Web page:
Backdoor Roth Cont. & Step Transaction | Ed Slott and Company, LLC

Backdoor Roth Cont. & Step Transaction

I know Slott had a post about this back in 2018 after the tax relief package was passed, that included wording that essentially “blessed” backdoor Roth IRA contributions and that they don’t violate the step transaction rule. I just wanted to to make sure that in practice, it’s still okay to essentially do your pre-tax contribution to the IRA, and then convert to the Roth IRA on the same day, or consecutive days. I used to follow the Slott advice of waiting a month, but it sounds like that’s not necessary any more, and it’s certainly much easier and cleaner to just get it all done on the same day. Thanks for the help!

Yes, there is no need to wait before converting. However, a back door Roth is executed by making non deductible TIRA contribution (post tax not pre tax), and converting tax free. You could make a deductible contribution and then do a taxable conversion and the deduction and conversion tax would offset each other. However, most people cannot deduct the TIRA contribution when their income is also too high for a Roth contribution.

Yes, apologies, I didn't mean pre-tax contribution. Non-deductible IRA contribution, and then conversion. I gather from the comments that there is no real need to wait, which is the answer I was hoping for, so thanks all!

  • There was no change any tax law. There was only a mention of the Backdoor Roth process in the conference committee report, which does not confer any "substantial authority".
  • The subsequent IRS comments were from a spokesperson, which here again does not confer any "substantial authority".
  • The whole "wait a while" was never probative. There is ample precedence that delay does NOT cure a step transaction if it indeed ocurrs.
  • Not to mention that an IRS spokesman told the Wall Street Journal and Financial Planning magazine way back in 2012 and I quote verbatim; "There is no caveat about waiting". Which yet again does not confer any "substantial authority".
  • However, don't panic if you get a CP2000 notice. Counterintuitively, it was rare to get a CP2000 Notice on a legitimate Backdoor before the TCJA, but there is strong anecdotal evidence that while still uncommon the IRS appears to be sending far more CP2000 Noties for legitimate Backdoors after the TCJA.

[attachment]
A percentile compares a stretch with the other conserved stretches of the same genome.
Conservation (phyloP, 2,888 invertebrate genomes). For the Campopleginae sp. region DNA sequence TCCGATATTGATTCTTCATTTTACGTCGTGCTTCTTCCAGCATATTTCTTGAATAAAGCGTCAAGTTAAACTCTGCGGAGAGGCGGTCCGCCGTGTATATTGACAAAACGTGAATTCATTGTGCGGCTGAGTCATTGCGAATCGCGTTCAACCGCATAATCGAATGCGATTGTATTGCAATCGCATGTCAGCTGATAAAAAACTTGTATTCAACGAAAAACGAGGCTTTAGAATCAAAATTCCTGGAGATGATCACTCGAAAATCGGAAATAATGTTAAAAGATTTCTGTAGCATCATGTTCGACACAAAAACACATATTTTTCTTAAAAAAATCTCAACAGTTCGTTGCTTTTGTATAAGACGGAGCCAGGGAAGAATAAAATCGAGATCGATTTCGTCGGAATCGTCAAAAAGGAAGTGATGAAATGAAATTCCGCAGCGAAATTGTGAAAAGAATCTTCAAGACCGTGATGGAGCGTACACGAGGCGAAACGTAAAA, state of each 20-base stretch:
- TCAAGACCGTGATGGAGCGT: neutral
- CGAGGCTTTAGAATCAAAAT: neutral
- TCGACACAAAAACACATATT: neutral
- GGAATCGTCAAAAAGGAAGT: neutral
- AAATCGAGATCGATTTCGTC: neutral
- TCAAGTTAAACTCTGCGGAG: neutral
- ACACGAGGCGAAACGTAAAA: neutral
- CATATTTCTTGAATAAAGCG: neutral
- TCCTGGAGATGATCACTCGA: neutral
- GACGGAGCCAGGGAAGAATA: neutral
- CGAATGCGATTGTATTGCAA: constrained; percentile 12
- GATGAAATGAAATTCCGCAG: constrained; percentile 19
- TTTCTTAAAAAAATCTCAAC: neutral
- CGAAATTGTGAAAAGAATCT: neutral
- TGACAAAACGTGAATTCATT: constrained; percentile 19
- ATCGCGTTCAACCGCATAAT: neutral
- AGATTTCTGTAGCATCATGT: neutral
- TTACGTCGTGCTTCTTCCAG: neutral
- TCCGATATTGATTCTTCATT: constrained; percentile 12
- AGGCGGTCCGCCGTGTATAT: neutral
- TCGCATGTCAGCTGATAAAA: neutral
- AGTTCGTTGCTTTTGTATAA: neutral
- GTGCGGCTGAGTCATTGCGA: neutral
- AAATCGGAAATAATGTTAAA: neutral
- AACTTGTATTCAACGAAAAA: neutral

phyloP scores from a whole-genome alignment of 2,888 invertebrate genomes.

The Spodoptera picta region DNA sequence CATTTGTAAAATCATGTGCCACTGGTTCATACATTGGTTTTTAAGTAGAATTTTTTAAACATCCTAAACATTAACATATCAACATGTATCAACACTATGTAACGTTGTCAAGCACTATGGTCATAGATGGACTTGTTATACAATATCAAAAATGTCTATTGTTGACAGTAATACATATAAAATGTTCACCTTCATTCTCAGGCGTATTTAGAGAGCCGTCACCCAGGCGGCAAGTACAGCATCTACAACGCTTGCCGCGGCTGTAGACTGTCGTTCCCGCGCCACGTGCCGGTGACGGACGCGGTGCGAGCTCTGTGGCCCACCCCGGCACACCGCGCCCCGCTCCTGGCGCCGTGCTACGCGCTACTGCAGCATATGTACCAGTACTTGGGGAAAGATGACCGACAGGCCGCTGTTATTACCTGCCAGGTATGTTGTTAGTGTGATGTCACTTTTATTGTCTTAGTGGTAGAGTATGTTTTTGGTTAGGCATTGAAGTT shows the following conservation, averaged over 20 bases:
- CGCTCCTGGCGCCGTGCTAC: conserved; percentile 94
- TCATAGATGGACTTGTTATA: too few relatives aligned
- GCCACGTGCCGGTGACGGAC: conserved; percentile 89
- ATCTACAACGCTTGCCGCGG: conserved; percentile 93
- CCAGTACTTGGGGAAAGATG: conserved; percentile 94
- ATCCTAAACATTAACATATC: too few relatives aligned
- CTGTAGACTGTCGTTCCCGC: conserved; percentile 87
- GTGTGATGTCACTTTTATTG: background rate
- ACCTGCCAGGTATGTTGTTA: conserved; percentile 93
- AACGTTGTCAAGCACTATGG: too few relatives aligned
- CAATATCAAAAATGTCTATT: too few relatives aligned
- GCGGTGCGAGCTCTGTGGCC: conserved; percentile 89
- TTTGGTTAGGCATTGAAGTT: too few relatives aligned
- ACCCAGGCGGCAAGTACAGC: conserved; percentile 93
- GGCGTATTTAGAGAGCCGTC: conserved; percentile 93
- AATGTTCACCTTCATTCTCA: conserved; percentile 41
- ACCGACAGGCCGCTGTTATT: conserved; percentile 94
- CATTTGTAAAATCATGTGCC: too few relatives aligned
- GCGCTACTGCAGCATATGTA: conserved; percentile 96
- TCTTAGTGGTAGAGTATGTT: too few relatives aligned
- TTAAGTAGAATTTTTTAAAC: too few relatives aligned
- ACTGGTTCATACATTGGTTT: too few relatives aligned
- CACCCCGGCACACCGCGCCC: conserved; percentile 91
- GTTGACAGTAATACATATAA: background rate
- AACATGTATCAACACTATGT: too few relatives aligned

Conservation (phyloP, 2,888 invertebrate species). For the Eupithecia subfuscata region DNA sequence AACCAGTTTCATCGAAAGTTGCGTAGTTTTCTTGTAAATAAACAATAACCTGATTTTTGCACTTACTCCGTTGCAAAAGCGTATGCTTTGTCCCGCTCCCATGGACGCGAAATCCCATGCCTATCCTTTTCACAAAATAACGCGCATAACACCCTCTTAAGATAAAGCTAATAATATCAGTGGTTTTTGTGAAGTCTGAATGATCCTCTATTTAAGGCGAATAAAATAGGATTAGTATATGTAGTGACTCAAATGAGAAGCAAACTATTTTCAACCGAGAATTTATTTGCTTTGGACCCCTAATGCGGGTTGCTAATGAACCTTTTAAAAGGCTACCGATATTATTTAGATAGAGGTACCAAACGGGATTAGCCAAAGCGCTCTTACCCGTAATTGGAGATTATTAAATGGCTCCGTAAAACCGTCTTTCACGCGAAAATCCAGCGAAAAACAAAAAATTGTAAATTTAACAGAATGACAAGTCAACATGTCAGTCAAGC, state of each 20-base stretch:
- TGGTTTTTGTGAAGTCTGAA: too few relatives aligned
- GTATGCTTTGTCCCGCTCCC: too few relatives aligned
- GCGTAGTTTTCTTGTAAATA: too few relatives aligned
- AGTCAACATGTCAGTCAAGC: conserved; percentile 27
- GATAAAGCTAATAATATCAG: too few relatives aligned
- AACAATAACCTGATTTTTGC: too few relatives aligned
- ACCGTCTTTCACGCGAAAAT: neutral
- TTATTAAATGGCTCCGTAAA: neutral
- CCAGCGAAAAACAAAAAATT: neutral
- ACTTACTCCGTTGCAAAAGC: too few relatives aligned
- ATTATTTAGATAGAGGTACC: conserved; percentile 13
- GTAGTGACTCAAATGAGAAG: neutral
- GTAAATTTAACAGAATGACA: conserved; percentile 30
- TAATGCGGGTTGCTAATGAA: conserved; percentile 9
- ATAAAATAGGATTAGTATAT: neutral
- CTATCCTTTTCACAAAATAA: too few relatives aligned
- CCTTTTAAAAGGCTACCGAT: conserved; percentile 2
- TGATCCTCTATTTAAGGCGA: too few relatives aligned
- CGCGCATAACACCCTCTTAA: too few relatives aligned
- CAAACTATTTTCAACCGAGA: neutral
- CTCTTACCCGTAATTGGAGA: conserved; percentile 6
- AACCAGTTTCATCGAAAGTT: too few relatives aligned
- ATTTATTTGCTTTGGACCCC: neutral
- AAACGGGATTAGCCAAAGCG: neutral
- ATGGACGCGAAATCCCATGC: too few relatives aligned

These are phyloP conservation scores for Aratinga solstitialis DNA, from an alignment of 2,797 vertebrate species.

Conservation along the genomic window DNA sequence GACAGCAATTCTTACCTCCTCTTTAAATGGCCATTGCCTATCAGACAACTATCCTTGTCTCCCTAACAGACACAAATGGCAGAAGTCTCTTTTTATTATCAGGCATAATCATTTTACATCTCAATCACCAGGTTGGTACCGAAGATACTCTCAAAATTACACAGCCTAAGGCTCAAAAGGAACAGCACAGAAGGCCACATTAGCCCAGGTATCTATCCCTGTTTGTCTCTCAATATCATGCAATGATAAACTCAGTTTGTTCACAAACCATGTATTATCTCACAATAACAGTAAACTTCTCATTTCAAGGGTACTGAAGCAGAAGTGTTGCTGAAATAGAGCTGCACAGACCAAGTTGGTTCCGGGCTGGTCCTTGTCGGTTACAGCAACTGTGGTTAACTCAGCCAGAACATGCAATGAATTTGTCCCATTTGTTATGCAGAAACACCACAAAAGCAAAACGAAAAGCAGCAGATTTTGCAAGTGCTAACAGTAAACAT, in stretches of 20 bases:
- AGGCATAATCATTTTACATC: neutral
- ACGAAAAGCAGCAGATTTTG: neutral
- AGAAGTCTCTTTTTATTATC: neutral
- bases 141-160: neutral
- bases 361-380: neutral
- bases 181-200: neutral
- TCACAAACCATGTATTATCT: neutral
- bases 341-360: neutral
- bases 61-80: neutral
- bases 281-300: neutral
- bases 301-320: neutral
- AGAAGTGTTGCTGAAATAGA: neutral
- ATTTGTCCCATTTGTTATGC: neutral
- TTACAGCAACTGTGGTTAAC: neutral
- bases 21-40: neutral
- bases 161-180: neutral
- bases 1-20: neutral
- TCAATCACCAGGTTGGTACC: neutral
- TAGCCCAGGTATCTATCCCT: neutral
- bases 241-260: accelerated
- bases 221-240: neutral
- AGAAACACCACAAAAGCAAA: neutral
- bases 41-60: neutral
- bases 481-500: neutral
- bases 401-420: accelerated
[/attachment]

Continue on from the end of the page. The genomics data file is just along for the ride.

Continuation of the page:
• I leave it to Alan on how to dot your 'I's and cross your 'T's to miniminze the chance that happens. 

I saw over the weekend on twitter Michael Kitces is still recommending people wait a year to convert the money from the Non-Deductable IRA to the Roth. It appears the Slott team used to advise waiting for the next statement (i.e. about a month) to convert, but the comments above seem to indicate that's no longer the train of thought. I trust the advive of Ed Slott and Michael Kitces about equally, and they rarely disagree on things like this, so i'd be curious to get some clarity. Don't wait at all vs. wait a year is a bit of a disconnect. Thanks!

  • Michael Kites used to be Mr. Chicken Little on this issue. Now he is just a self-righteous stubborn laughing stock.
    • He is almost entirely responsible for this histerical step-transaction doctrine application. Not to mention, there is ample precedent that time does not cure a step transaction anyway.
    • The IRS refuted him in Financial Planning Magazine in 2011 and the Wall Street Journal in 2012. In Both cases they said there was no caveat about waiting to do a Roth conversion after doing a traditional IRA non-deductible contribution.
    • He had the unmitigated gall to continue to say he was right and knew better than the IRS, because no tax court decision had been rendered on this issue.
    • In a related 2017 case "Summa Holdings v. Comm’r of Internal Revenue", the U.S. 6th Court of Appleals ruled that:
      • "Even if we were willing to endorse the Commissioner’s recharacterization power in its full flowering form—disregarding transactions based solely on an individual’s tax-minimizing motive—he could not use it here. No court has used this power to override statutory provisions whose only function is to enable tax savings."
      • The Commissioner persists that Congress intended Roth IRAs to be used only by medianincome and low-income taxpayers, as evidenced by the contribution and income limits. We have our doubts. When pressed, the Commissioner knew of no empirical data to support the point. At any rate, Congress’s decision in 2005 to allow owners of traditional IRAs, who can make contributions regardless of income, to roll them over into Roth IRAs no matter how many assets the accounts hold or how high the owners’ incomes, see 26 U.S.C. § 408A(d)(3), undercuts this contention. Those rollovers permit high-income taxpayers to avoid the income limits on Roth IRA contributions, just as the DISC permitted Summa Holdings to avoid the contribution limits. The Commissioner cannot fault taxpayers for making the most of the tax-minimizing opportunities Congress created."

You can choose to believe the IRS (twice), a U.S. Appeals Court, Congress and the IRS again. Or you can choose to support a legend in his own mind. A man who refuses to accept that he has been completely and unmistakenly wrong, when presented with overwhelming evidence for almost a decade, exhibits a serious character flaw.

If correct, it is very surprising that Michael is doubling down on his pre TCJA step transaction warnings, even after Footnote 269 in the House TCJA Conference Report stated that the back door Roth was allowable. Back door Roth conversions have been going on several years now and to my knowledge the IRS has never challenged even one of them. No reason not to make the ND contribution and convert the next day.

That's perfect, thanks for the help! Here's a link to the twitter thread if you're interested. 


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